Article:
Bill Seeks to Establish County-Municipal Courts in New Jersey

New Jersey lawmakers are currently considering a bill that would create a new court system in the state. Pursuant to Assembly Bill No. 3874, counties would be authorized to create county-municipal courts with limited, countywide jurisdiction. Bill Seeks to Establish “County-Municipal Courts” in New Jersey

The new type of municipal court would be established by a county governing body, such as Freeholder Boards. The municipalities in that county would agree, by ordinance, to have violations occurring within their municipal boundaries heard in the new court. Below are several other key features of the new court system:

  • The new court would be an inferior court of limited jurisdiction, adjudicating all matters for which a municipal court currently has jurisdiction pursuant to N.J.S.2B:12-17 et seq., such as violations of county and municipal ordinances, and motor vehicle and traffic laws, plus all civil actions currently adjudicated in the Special Civil Part of the Superior Court, Law Division (generally civil actions with damages not exceeding $15,000 and summary landlord-tenant actions).
  • Any county could establish a county-municipal court by ordinance. The ordinance would provide an initial date on which the court would begin hearing matters. The county would be responsible for providing one or more suitable courtrooms, chambers, offices, equipment and supplies for the county-municipal court in the same county courthouse utilized by the Superior Court in that county.
  • Each municipality within a county that establishes a county-municipal court would have to agree, by ordinance enacted and implemented no later than two years next following the date on which the new court would initially begin hearing matters, to have violations occurring within its municipal boundaries heard in the new court.  The municipality would not be responsible for any administrative costs associated with the operation and maintenance of the new court.
  • However, if a municipality failed to agree within the two-year period to have violations heard by the new court, the Assignment Judge of the vicinage for the county would order that any violations occurring in the non-compliant municipality be heard in the new court. The municipality would be responsible for all administrative costs specified in the judge’s order until such time as it agreed to have violations heard by that court.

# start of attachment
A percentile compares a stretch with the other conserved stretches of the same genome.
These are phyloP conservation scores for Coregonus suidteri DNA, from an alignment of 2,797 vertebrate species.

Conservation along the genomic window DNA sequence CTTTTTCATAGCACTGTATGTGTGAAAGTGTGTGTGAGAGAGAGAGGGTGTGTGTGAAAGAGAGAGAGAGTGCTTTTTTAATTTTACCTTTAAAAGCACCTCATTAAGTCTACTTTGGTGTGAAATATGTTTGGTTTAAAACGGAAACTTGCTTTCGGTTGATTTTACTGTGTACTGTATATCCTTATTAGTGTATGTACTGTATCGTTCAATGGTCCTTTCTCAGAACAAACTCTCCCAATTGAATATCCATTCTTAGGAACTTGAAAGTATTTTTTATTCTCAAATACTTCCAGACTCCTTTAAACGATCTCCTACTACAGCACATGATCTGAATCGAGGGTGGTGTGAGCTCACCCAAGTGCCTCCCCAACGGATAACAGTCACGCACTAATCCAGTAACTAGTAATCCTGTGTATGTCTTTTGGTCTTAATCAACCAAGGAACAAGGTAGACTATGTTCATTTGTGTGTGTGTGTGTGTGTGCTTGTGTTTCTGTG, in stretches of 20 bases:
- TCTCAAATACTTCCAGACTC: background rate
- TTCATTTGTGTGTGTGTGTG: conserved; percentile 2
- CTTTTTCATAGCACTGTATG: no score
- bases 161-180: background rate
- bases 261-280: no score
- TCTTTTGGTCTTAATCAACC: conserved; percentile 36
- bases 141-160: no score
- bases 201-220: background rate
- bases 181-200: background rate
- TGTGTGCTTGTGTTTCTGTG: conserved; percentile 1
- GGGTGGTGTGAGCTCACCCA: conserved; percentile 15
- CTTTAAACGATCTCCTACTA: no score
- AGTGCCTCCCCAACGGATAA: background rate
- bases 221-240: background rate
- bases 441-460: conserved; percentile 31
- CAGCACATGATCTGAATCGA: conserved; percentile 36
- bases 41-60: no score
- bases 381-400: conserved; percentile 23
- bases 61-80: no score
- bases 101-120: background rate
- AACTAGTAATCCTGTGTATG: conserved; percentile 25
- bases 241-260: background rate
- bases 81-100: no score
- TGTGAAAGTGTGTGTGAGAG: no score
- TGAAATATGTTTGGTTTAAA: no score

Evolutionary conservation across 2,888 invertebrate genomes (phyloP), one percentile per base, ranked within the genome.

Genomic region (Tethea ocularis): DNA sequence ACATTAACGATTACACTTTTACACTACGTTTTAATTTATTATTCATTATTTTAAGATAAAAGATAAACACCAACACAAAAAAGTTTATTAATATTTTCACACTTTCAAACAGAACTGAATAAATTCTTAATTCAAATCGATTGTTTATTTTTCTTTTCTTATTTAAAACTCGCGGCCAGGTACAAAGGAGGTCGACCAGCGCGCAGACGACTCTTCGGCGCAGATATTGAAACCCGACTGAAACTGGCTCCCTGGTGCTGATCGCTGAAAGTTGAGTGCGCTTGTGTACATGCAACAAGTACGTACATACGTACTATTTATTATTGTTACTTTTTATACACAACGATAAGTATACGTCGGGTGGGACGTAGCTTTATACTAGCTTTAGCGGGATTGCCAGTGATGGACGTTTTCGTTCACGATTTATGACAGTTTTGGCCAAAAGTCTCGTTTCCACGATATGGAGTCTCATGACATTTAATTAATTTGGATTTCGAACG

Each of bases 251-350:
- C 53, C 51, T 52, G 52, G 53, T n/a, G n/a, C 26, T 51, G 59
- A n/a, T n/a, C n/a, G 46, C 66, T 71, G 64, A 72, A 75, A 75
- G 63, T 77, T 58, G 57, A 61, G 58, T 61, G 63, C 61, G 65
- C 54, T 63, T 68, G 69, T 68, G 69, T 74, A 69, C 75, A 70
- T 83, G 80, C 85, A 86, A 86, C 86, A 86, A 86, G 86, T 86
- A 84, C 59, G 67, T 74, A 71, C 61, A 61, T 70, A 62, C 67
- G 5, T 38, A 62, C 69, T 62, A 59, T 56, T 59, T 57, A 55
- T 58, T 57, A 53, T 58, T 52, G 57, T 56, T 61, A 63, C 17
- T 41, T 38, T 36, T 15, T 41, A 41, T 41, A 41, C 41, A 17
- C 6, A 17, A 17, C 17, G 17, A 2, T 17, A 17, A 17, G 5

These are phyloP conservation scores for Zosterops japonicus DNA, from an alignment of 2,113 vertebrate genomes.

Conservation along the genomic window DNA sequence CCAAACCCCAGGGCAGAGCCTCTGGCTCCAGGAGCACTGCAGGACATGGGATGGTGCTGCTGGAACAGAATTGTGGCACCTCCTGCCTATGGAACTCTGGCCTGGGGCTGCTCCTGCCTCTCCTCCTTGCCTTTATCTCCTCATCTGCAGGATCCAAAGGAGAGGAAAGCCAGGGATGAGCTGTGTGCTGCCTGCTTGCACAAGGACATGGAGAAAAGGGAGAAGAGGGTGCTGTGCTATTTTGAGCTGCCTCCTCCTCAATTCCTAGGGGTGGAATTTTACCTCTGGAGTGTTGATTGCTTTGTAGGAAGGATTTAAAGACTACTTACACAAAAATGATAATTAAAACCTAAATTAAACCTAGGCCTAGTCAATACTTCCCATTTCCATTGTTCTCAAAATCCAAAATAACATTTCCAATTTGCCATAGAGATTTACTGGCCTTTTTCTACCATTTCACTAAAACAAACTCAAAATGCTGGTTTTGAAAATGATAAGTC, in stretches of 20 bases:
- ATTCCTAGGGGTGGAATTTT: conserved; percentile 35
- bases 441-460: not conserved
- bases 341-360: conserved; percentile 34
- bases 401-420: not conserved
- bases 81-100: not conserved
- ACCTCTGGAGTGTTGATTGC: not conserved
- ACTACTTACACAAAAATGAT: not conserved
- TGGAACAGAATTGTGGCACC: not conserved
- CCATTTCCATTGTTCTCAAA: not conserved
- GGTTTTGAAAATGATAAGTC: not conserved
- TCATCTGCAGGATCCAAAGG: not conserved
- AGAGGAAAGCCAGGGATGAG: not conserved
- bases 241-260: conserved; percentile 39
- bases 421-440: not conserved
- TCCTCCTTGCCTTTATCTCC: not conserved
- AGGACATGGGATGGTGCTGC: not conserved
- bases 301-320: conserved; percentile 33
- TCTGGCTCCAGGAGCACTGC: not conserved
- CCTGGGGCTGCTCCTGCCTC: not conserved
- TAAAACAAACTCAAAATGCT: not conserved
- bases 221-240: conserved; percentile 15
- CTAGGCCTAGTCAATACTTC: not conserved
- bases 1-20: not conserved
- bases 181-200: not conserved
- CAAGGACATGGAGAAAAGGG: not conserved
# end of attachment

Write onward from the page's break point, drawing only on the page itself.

• If a municipality had previously established a municipal court, the municipality would, in the ordinance joining with the county-municipal court, specify a date on which the previously established municipal court will be abolished and thereafter all violations heard in the new court. The date set forth in the ordinance could be no more than one year next following the date on which the ordinance is enacted.
  • On the date established by a municipality in its ordinance for abolishing its previously established court and initially having violations heard in the new court: (1) all causes and proceeding of whatever character pending in the municipal court would be transferred, along with the files for those causes and proceedings, to the county-municipal court; and (2) all the functions, powers, and duties conferred on the municipal court abolished by the ordinance, to the extent not inconsistent with the functions, powers, and duties of the county-municipal court, would be transferred to and could be exercised by the county-municipal court.
  • All costs, fines, fees and forfeitures of bail imposed by a county-municipal court would generally be paid to the county treasury of the county where the court is located, to defray the county’s cost of operating the court.

We will be closely tracking the status of AB 3874, which is currently pending before the Assembly Judiciary Committee. Please check back for updates.

Leave a Reply

Your email address will not be published.

This site uses Akismet to reduce spam. Learn how your comment data is processed.